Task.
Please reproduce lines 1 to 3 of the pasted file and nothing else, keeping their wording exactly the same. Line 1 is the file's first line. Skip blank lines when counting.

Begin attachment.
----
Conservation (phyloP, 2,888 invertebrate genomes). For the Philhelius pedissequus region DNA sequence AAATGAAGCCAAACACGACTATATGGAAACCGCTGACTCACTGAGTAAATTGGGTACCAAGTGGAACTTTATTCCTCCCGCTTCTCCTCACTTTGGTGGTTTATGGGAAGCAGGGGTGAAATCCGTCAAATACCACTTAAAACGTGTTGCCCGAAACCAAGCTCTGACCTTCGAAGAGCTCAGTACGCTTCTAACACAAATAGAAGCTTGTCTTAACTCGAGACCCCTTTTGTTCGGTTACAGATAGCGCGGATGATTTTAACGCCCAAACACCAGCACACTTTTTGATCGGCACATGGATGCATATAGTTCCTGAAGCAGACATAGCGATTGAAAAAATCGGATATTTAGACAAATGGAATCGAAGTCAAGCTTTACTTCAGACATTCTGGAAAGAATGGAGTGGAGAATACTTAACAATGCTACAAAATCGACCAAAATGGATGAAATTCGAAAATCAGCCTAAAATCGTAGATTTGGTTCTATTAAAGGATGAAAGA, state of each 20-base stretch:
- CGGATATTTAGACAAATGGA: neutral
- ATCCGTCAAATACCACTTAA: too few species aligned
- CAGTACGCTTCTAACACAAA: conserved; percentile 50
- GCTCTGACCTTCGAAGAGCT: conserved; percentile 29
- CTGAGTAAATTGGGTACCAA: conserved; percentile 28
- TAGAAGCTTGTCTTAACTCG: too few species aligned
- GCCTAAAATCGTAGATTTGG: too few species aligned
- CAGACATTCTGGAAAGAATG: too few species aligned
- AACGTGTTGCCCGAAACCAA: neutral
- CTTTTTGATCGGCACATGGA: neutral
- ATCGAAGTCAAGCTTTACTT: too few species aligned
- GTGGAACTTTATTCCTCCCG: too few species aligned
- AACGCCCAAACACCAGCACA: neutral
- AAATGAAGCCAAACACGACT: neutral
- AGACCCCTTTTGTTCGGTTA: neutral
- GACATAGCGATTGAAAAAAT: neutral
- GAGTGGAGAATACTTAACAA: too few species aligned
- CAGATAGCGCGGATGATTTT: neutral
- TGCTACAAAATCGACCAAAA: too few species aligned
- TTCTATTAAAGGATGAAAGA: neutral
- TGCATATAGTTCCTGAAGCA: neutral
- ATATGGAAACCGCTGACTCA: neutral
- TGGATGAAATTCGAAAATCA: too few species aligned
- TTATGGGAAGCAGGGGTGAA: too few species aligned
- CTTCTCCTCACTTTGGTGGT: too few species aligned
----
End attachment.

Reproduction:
Conservation (phyloP, 2,888 invertebrate genomes). For the Philhelius pedissequus region DNA sequence AAATGAAGCCAAACACGACTATATGGAAACCGCTGACTCACTGAGTAAATTGGGTACCAAGTGGAACTTTATTCCTCCCGCTTCTCCTCACTTTGGTGGTTTATGGGAAGCAGGGGTGAAATCCGTCAAATACCACTTAAAACGTGTTGCCCGAAACCAAGCTCTGACCTTCGAAGAGCTCAGTACGCTTCTAACACAAATAGAAGCTTGTCTTAACTCGAGACCCCTTTTGTTCGGTTACAGATAGCGCGGATGATTTTAACGCCCAAACACCAGCACACTTTTTGATCGGCACATGGATGCATATAGTTCCTGAAGCAGACATAGCGATTGAAAAAATCGGATATTTAGACAAATGGAATCGAAGTCAAGCTTTACTTCAGACATTCTGGAAAGAATGGAGTGGAGAATACTTAACAATGCTACAAAATCGACCAAAATGGATGAAATTCGAAAATCAGCCTAAAATCGTAGATTTGGTTCTATTAAAGGATGAAAGA, state of each 20-base stretch:
- CGGATATTTAGACAAATGGA: neutral
- ATCCGTCAAATACCACTTAA: too few species aligned